Eat this Word: Kuku Sabzi

WHAT? Iranian frittata. The herbs used to make kuku sabzi symbolize rebirth and the eggs fertility, which is why this Persian omelette is traditionally eaten at Noruz, Persian New Year. The herbs (sabzi), in fact, are key to the celebration; they are one of seven traditional items-symbolizing seven guardian angels—that are part of every table setting for the New Year's feast. According to Margaret Shaida's Legendary Cuisine of Persia, kuku sabzi is the most famous and popular of the many varieties of kuku (omelette). It can be eaten hot or at room temperature. Iranians cook one side of the omelette in a frying pan, then cut it into wedges before flipping each slice to brown. When done, the outside of the kuku should be a crispy bronze, the interior tender and green from generous handfuls of cilantro, dill, mint, chives, and other herbs. Chopped barberries (a sour red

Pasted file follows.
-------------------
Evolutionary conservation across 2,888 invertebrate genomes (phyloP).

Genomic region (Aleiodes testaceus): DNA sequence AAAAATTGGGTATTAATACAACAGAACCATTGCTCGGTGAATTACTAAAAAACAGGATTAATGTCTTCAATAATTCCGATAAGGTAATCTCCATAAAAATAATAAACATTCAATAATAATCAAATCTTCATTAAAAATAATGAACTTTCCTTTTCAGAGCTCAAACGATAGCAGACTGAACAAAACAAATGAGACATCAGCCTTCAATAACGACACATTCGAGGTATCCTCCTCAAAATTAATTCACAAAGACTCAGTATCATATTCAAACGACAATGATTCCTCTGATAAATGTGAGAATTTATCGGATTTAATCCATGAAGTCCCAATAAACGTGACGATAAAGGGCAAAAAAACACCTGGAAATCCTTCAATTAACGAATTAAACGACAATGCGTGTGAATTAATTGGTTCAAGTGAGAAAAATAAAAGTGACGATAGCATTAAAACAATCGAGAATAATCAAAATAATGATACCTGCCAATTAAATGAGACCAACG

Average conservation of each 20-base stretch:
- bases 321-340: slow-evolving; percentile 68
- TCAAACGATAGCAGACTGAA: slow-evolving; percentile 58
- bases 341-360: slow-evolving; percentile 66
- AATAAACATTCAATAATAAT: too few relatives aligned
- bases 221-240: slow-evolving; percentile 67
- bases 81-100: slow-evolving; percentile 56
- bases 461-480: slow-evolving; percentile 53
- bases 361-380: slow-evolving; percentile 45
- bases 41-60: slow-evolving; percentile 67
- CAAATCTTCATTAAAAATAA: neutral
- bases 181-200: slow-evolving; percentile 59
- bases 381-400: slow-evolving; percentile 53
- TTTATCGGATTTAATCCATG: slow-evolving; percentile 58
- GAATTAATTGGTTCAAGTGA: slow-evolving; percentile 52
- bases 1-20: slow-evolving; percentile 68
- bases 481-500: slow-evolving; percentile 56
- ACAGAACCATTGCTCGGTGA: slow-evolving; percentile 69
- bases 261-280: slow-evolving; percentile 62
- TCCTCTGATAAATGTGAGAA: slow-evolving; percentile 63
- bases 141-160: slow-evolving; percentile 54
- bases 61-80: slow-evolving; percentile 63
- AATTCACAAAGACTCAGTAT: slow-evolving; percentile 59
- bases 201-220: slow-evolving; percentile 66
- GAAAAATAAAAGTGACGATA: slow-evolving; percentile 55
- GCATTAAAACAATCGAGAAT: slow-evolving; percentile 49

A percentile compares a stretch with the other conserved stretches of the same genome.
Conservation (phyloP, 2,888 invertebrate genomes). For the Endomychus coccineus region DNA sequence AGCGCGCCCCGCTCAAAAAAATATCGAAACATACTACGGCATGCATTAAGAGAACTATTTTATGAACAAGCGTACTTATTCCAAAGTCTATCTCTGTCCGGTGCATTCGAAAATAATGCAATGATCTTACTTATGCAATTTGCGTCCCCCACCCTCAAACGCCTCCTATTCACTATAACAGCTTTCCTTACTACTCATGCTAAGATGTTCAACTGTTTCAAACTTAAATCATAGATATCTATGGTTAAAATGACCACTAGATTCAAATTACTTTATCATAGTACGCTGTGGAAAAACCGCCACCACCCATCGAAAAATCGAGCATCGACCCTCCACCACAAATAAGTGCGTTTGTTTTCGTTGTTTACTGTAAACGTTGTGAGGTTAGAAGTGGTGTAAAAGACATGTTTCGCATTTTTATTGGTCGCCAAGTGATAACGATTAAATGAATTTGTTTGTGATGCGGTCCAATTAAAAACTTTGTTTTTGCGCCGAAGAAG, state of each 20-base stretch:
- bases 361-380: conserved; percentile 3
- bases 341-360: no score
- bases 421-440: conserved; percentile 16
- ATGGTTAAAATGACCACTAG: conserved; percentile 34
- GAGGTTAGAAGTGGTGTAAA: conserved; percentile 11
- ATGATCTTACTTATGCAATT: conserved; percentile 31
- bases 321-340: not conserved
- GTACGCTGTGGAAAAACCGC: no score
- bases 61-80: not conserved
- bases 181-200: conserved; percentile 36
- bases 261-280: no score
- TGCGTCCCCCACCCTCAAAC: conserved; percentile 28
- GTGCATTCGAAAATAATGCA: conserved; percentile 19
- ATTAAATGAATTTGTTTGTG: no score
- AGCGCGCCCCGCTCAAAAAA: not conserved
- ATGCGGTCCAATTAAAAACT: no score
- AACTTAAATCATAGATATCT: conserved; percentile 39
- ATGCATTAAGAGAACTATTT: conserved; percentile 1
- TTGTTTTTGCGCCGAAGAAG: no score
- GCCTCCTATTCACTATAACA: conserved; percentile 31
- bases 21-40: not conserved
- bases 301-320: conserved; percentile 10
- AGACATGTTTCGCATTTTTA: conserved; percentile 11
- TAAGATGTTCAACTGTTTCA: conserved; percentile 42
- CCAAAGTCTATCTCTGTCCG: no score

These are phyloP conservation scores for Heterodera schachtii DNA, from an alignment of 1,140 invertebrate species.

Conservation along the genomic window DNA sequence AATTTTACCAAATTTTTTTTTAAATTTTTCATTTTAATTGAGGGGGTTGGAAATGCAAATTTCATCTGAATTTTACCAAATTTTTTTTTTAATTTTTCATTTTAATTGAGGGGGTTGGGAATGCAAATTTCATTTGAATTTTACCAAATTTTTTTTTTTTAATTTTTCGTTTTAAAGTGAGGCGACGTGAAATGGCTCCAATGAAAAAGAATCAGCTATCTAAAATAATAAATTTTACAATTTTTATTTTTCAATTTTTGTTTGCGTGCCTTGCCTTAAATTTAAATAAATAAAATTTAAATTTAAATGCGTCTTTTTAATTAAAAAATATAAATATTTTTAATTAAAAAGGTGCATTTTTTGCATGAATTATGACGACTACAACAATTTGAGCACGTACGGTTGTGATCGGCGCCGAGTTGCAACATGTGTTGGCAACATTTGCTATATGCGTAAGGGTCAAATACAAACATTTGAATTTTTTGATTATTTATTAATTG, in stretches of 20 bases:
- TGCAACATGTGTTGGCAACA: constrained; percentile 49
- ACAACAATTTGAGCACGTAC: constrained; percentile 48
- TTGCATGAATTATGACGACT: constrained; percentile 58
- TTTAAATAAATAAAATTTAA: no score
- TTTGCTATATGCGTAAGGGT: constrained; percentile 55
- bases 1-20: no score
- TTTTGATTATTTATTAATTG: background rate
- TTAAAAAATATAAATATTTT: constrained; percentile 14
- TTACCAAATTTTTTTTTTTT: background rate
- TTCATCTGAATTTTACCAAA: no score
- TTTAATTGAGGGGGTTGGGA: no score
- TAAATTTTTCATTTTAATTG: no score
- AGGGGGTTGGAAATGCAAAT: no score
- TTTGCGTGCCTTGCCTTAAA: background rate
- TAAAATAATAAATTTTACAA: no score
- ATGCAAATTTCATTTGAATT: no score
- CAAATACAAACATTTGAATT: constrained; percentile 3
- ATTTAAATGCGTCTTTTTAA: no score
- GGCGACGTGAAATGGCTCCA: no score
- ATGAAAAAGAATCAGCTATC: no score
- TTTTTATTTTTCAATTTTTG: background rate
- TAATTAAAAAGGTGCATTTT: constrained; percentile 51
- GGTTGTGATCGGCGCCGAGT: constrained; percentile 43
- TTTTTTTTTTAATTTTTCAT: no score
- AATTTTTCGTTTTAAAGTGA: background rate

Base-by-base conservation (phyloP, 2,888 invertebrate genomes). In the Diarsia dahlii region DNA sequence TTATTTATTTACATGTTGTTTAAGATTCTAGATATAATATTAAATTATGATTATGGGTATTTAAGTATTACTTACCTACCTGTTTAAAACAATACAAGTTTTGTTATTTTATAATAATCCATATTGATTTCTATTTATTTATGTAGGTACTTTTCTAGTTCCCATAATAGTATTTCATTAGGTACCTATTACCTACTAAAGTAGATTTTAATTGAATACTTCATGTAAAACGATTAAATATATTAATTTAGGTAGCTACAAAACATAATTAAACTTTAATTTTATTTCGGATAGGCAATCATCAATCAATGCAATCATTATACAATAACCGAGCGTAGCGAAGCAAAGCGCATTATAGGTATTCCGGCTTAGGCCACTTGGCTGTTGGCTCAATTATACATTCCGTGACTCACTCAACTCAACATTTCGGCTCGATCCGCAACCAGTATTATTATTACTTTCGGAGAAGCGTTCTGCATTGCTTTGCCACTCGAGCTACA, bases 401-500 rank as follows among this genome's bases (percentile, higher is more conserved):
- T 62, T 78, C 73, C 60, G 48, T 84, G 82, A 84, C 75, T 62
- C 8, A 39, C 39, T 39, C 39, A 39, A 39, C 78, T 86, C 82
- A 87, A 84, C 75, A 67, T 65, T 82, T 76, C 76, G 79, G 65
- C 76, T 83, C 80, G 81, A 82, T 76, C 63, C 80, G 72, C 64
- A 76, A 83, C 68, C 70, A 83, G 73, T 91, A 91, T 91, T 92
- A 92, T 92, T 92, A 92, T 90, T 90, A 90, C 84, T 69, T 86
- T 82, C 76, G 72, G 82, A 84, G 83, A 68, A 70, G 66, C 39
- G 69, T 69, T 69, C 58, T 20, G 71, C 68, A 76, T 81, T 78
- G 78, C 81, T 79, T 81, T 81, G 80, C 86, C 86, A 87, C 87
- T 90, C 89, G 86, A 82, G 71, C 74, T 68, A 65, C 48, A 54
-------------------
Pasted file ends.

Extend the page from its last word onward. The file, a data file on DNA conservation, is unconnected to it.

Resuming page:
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On the Menu: March 14 through March 20

on-the-menu-eileen-miller Here’s what’s happening at the Beard House and around the country next week: Monday, March 15 7:00 P.M. A Schmaltz to Remember Even if you don’t know your derma from your deckle, this celebration of delicatessen delights will not disappoint—and you won’t go home hungry. Save the Deli author David Sax, along with deli maven Gail Simmons, has assembled a team of talented chefs to transform once-pervasive deli classics into creative, contemporary cuisine. Eat. Eat! Tuesday, March 16, 6:30 P.M. The Elements of Tofu We’re learning about the Japanese art of tofu making at this special JBF Greens dinner. Chef Hiroki Abe of EN Japanese Brasserie will create a five-course seated tasting menu that showcases the many forms of fresh tofu and its rich history and artistry

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